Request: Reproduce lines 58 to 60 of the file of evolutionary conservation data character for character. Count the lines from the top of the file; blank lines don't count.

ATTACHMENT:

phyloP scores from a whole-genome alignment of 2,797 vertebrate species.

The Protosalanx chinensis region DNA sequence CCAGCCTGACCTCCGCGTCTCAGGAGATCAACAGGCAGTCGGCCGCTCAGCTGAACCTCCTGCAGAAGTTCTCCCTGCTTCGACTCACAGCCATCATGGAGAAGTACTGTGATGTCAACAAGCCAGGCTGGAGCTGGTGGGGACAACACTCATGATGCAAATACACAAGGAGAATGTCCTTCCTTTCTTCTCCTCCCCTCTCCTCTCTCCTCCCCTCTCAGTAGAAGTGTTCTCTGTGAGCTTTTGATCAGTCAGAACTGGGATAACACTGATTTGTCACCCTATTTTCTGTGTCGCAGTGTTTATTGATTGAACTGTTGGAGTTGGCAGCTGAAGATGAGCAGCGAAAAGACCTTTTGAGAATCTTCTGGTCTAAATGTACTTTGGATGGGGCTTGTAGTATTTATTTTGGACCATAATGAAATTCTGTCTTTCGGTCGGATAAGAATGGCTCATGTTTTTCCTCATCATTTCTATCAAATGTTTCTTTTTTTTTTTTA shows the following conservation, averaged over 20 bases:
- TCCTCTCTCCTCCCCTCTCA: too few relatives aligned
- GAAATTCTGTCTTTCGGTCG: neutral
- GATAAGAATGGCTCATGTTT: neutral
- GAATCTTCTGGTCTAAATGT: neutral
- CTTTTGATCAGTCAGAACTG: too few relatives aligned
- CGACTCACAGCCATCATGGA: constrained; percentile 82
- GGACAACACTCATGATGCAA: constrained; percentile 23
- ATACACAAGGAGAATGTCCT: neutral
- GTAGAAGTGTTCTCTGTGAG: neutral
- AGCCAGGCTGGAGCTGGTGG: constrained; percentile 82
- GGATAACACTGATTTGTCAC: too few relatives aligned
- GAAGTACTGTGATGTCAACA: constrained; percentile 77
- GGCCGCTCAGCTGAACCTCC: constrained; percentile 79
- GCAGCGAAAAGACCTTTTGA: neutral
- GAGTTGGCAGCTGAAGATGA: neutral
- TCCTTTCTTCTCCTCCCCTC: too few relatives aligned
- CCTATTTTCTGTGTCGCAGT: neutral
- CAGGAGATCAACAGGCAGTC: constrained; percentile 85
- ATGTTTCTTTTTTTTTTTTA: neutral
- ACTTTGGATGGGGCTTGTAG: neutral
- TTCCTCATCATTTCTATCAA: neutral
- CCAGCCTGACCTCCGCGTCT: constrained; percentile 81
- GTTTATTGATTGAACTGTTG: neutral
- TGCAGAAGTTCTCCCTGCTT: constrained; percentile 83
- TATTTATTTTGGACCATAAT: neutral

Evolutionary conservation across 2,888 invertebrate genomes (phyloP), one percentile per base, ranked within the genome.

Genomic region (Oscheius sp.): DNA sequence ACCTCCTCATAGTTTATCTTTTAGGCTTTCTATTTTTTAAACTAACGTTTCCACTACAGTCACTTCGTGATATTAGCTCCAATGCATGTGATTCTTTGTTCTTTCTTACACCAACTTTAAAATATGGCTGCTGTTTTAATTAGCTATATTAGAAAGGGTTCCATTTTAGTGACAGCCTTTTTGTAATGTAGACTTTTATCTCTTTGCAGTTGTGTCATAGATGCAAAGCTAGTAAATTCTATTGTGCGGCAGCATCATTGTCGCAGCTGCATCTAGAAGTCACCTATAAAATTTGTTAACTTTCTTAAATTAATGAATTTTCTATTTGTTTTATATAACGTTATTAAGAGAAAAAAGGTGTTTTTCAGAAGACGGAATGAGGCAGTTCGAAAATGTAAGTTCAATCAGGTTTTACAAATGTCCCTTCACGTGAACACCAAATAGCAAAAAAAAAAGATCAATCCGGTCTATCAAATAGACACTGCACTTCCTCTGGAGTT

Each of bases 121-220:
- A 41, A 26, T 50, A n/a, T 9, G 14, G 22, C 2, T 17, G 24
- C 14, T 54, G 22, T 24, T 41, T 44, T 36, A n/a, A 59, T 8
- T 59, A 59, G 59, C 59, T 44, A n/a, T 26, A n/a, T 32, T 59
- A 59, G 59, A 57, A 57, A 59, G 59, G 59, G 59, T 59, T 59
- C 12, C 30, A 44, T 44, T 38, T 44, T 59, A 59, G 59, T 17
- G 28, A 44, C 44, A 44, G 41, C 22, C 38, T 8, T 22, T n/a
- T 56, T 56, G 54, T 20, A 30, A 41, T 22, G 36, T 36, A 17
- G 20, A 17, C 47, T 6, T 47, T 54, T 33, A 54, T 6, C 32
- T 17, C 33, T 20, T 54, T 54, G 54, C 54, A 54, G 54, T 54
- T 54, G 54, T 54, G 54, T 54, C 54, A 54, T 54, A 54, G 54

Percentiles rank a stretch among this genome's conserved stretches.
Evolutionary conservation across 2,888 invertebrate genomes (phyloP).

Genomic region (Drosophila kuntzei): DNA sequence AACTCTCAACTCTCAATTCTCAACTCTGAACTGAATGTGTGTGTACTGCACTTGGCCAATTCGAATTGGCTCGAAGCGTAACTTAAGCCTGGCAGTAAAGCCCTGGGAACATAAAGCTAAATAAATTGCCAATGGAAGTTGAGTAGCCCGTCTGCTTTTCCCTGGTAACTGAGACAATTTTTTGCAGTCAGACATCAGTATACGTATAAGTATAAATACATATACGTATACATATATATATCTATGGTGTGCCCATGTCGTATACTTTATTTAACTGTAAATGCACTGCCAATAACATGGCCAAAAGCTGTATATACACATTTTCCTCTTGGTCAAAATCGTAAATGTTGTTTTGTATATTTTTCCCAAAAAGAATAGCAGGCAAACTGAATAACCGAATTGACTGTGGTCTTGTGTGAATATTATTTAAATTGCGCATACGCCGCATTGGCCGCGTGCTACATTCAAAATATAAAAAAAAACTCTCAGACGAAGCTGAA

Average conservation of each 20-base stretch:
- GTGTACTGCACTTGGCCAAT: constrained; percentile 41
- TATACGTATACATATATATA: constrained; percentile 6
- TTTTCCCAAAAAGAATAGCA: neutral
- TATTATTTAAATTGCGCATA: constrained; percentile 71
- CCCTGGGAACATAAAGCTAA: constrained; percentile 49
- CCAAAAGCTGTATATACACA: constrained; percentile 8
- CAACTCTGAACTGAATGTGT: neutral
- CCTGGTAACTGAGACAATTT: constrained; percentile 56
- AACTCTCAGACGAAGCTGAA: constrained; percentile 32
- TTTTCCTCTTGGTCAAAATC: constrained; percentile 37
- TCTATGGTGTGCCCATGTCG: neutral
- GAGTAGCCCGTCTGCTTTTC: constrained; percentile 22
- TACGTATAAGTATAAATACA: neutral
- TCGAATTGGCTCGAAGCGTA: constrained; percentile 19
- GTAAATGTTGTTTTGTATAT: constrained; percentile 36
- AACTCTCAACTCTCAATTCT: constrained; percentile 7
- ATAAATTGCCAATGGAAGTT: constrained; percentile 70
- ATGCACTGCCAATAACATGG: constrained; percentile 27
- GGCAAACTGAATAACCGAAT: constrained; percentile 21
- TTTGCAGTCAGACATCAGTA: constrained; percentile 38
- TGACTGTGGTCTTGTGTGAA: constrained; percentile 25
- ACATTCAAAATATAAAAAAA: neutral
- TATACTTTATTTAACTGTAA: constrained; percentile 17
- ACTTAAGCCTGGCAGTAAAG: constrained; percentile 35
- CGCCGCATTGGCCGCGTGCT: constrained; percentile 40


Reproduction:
- TCGAATTGGCTCGAAGCGTA: constrained; percentile 19
- GTAAATGTTGTTTTGTATAT: constrained; percentile 36
- AACTCTCAACTCTCAATTCT: constrained; percentile 7